Custom Search

Site Index | Kids | Kitchen | Shopping | Poetry | Weddings | Travel | Basic Irish | Quotes | Books | Music | Movies | Trivia | Blessings | Jokes | Links |


News Page

History Page
Traditions, folklore, history and more. If it's Irish, it's here. Or will be!

"People will not look forward to posterity who never look backward to their ancestors."
-Edmund Burke

Home Page


Kids Page

Kitchen Recipe Page


Library: Books, Movies, Music

Prints & Photos



Irish Wedding

Shops Ireland

Bunús na Gaeilge
(Basic Irish)

Circle of Prayer


Did You Know?


Write to Us

Readers Write..

Links/Link to Us

Advertise with us

Awards & Testimonials

Submissions Guide


Our Lady of Knock Shrine - Place of Mystery and Miracles
by Bridget Haggerty

Cured pilgrims still leave their sticks and crutches by the Apparition gable - evidence of the healing power of Knock.

On the evening of Thursday, 21 August 1879, two women from the small village of Knock, Mary McLoughlin and Mary Beirne, were walking back to their home in the rain when they passed by the back of the village church. It was then that they saw the apparition.

Our Lady, St. Joseph and St. John the Evangelist appeared at the South gable of the church. Mary wore a large white cloak, fastened at the neck. Her hands and eyes were raised towards heaven, in a posture of prayer. On her head was a brilliant crown and where the crown fitted the brow, was a gold rose. On her right was St. Joseph, head bowed and turned slightly towards her as if paying her his respects. He wore white robes. On Mary's left was St. John the Evangelist, dressed as a bishop, with a book in his left hand and right hand, raised as if preaching. His robes were also white. Beside the figures and a little to the right in the centre of the gable was a large plain altar. On the altar stood a lamb, facing the west and behind the lamb a large cross stood upright. Angels hovered around the lamb for the duration of the apparition.

The women called several other people to the church and they too, saw the apparition. In all, there were fifteen official witnesses. They included men, women and children of various ages. They watched the apparition for about two hours, in the pouring rain, and recited the Rosary. It was so real that one elderly lady, Brigid Trench, went up to the gable and tried to kiss the feet of Our Lady. She is quoted as saying:

"Céad mile ouiochas le Dia agus leis an Maighdin ghlórmhair a thug dúinn an talspednadh seo."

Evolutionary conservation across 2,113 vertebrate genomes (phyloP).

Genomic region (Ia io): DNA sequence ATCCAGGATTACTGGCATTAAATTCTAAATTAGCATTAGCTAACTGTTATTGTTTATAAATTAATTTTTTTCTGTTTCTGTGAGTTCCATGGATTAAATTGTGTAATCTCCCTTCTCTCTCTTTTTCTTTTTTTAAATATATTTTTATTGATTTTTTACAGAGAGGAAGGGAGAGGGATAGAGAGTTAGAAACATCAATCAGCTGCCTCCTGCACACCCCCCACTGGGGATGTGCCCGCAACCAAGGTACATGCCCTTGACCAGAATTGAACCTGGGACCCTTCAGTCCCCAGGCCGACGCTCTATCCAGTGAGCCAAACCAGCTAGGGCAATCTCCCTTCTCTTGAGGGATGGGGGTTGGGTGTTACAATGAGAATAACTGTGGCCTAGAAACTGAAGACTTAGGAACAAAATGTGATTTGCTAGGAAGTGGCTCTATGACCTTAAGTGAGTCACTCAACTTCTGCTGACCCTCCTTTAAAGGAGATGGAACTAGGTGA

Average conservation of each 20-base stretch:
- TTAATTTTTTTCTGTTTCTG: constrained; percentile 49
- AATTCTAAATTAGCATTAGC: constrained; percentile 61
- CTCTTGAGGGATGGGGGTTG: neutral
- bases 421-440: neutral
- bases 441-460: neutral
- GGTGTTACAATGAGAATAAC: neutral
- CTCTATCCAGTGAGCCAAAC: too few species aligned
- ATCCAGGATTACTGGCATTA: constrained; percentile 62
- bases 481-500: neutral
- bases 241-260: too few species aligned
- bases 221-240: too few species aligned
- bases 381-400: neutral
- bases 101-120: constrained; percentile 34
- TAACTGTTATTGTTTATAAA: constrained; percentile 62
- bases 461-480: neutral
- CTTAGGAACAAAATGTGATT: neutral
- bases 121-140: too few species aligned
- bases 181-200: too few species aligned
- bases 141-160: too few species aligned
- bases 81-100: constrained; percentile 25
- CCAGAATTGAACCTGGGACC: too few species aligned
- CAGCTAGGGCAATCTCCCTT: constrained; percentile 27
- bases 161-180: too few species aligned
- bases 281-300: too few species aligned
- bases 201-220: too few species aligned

Bríd Ní Thrinsigh. (Finné)

"A hundred thousand thanks to God and to the glorious Virgin that has given us this manifestation."
Brigid Trench. (Witness)

Other villagers, who were not involved with the apparition reported seeing a very bright light illuminating the area around where the church was located. And, there were subsequent reports of inexplicable healings associated with visits to the site.

Ten days after the first apparition, the first cure occurred. Twelve year old Delia Gordon, the daughter of P. J. Gordon of Claremorris, was suffering from severe ear problems. While at the apparition site, Delia complained of pain in her left ear. The following is what Mrs. Gordon told a reporter during an interview at the Shrine: "After the apparition, I brought Delia here to Knock with me to Mass. While we were in the church the pain in her ear attacked her so violently that she began to cry. I brought her out to the gable and bade her to pray. I took the pin of my shawl, picked out a little of the cement from the apparition wall and put it in her ear. At that moment a friend came up and spoke to me. She went away in a few minutes. I turned back and asked the child, 'Well Delia, how is the pain?' She said, 'Tis gone, mamma.' She never had a pain to trouble her since. “

Now, Mrs. Gordon might not be responsible for having started the trend of using cement for cures, but soon the entire apparition wall was torn apart by pilgrims chipping out the cement, mortar, and stones for souvenirs and to use for cures. This is described by a reporter in an interview with Archdeacon Cavanagh, which was published February 14, 1880, as follows:

"In the course of our interview, Archdeacon Cavanagh tells me of the eagerness of the people, who come in multitudes from far and near to possess themselves of fragment of cement or mortar from the wall of the southern gable.

"When the cement that is near to hand has been entirely picked away, the mortar is rooted out from between the stones, and then the stones themselves are detached, and in a few days a large hole appears in the wall. A second hole is soon made.

"A sheathing of planks has to be put up, or the wall will rapidly disappear.” The Archdeacon goes on to speak of several cases in which persons undergoing some form of bodily suffering, who applied, water in which some cement had been dissolved, or had drunk water collected from the ground in front of the gable, were cured, or at lest afforded much relief”.

At the end of 1880, some 300 cures, apparently miraculous, had been recorded in the diary of the parish priest. One of the pilgrims, who had been cured soon after the apparition, testified many years later that he had seen "as many as half-a-dozen pilgrims simultaneously undergoing their cure, or getting relief, and in vision I see the lame walk, my case included, the sightless seeing, the withered skins expanding."

As the news of the apparition and subsequent cures spread, pilgrims by the thousands flocked to the shrine. Those who claimed a cure left their crutches and canes at the site, and many of those supports were attached to the wall.

Commission of Enquiry 1879
Most Rev. Dr. John MacHale, Archbishop of Tuam, only six weeks after the Apparition, set up a Commission of Enquiry. The fifteen witnesses were examined and the Commission reported that the testimony of all, taken as a whole, was trustworthy and satisfactory.

Commission of Enquiry 1936